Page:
You heard me. FUCK YOUR ROGUE. Your rogue class is likely the worst part of your game, and you should be ashamed.
With whatever that was out of my system, let’s talk about what I mean by the above tirade. In many OSR games, the rogue class is both wholly unnecessary, and likely a hinderance to new, or less creative players.
In general, rogues can be typified in one of two ways: the skill monkey, or the one who does the thieving. The first is generally acceptable, but the second produces a strange disconnect in the minds of many players, especially those coming to RPGs for the first time, or those who aren’t the most creative. Few OSR games have a skill system and thus are not likely to identify by the first moniker. LotFP & SWN stand out here, but we’ll get to them in a second. This usually means the second moniker, which has some obvious problems, as well as some smaller, more nuanced problems.
The Problem with the Thief Table
The thief table is wired, some of these are 1-in-6, some are d%, and others, in some systems are 2d6. This problem extends beyond the thief to other checks (break bars? listen at doors?) but is most apparent because the thief has several of them. Why we put up with this at all is beyond me, but it’s tradition, so we’re stuck with it, aren’t we?
It’s actually becoming more common in OSR circles to modify these systems to other mechanics. I’ve seen the thief table converted to flat d20, 2d6, X-in-Y, and other various methods. These attempts are a good first step to solving the problem, but fail to resolve the larger issue.
The Real Problem with the Thief Table
The thief table is a lie. By defining the chance of specific tasks, as done by a thief, there is an implied rule that does not actually exists. By way of comparison, let’s look at Turn Undead another whipping boy of mine. The cleric can turn undead, and because it’s not mentioned anywhere else, it can be assumed that non-clerics cannot. The thief can pick pockets, and because it’s not mentioned anywhere else, non-thieves… Wait.
Now many are already rushing to my email to tell me "Just because there isn’t a rule, doesn’t mean non-thieves can’t pick pockets" and "Rulings not rules!" I accept your poor rebuttals, and counter by suggesting that these arguments don’t hold water to people who are not accustom to ignoring the rulebook. The OSR (and to a lesser extent, rules-light play) is a strange beast among games. Very few games subscribe to this "Rulings over Rules" mentality, and thus those new to the game fail to remember it in the moment, and no, another reading of PA is not going to get them to remember it when it matters. Instead, it’s up to the rules to imply that anyone is allowed to try anything unless they are specifically NOT allowed to try something.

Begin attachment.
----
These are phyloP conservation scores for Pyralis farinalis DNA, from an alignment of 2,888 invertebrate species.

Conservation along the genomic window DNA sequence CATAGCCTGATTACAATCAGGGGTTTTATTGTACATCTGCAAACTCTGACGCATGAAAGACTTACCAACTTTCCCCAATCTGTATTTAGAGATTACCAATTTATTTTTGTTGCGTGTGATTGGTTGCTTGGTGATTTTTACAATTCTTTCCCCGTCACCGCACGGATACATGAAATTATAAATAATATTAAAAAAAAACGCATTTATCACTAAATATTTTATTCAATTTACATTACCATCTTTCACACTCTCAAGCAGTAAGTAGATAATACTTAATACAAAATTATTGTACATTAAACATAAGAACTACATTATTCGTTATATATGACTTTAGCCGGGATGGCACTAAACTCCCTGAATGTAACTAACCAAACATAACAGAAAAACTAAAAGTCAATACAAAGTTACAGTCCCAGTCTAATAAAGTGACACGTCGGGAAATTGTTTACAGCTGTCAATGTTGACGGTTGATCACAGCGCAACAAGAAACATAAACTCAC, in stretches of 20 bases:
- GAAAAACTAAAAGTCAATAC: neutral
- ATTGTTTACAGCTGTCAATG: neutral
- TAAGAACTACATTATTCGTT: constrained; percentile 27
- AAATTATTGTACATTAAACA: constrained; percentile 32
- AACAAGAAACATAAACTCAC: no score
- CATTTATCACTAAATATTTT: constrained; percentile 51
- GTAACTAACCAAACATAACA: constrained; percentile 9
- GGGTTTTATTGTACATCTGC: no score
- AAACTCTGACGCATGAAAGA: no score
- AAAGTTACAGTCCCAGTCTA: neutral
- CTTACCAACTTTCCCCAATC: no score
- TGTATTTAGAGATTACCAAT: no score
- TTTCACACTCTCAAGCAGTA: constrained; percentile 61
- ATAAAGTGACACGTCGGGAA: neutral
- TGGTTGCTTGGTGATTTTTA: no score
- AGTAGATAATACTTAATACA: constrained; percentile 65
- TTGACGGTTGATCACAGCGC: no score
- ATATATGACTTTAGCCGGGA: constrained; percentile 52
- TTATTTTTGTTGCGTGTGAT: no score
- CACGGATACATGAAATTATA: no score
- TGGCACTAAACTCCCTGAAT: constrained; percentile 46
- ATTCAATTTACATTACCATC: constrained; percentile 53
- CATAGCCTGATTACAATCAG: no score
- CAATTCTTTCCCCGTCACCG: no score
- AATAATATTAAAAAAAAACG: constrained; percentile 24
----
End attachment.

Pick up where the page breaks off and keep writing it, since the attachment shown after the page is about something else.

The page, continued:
In Mike Merals' Unearthed Arcana on Feats he calls out the feats shouldn’t "… serve as a barrier that prevents a character without the feat to [perform the given action]". Similarly, class features should be written with the same advice in mind. If a class feature provides a specific functionality, it must be assumed that this functionality is impossible to members of other classes, OR that the feature provides bonuses to the attempt.
Experts & Specialists
Before we get on to the big question, I want to call out two classes that understand the problem I’m describing and handle it appropriately. Both LotFP and SWN do have skill systems (of a sort) and thus, provide a class that is focused on being good at those skills. This is totally acceptable, if a bit fiddly at times, and should not factor into this discussion.
Why Even Have a Thief
In short, don’t. The thief was an addition from Greyhawk in the original LBB, and in my opinion, is an unnecessary add.
In longer form, ask yourself why you want to add the class. More than likely it’s one of 2 reasons, either having a dex-focused class for those who want dex-to-damage and the like, or because your fighter is too boring, a topic I’ll talk more on later. For those looking for a dex based class, I suggest tweaking your thief into an assassin of sorts. Give the character easy access to poisons, and provide bonuses to sneaking and hiding.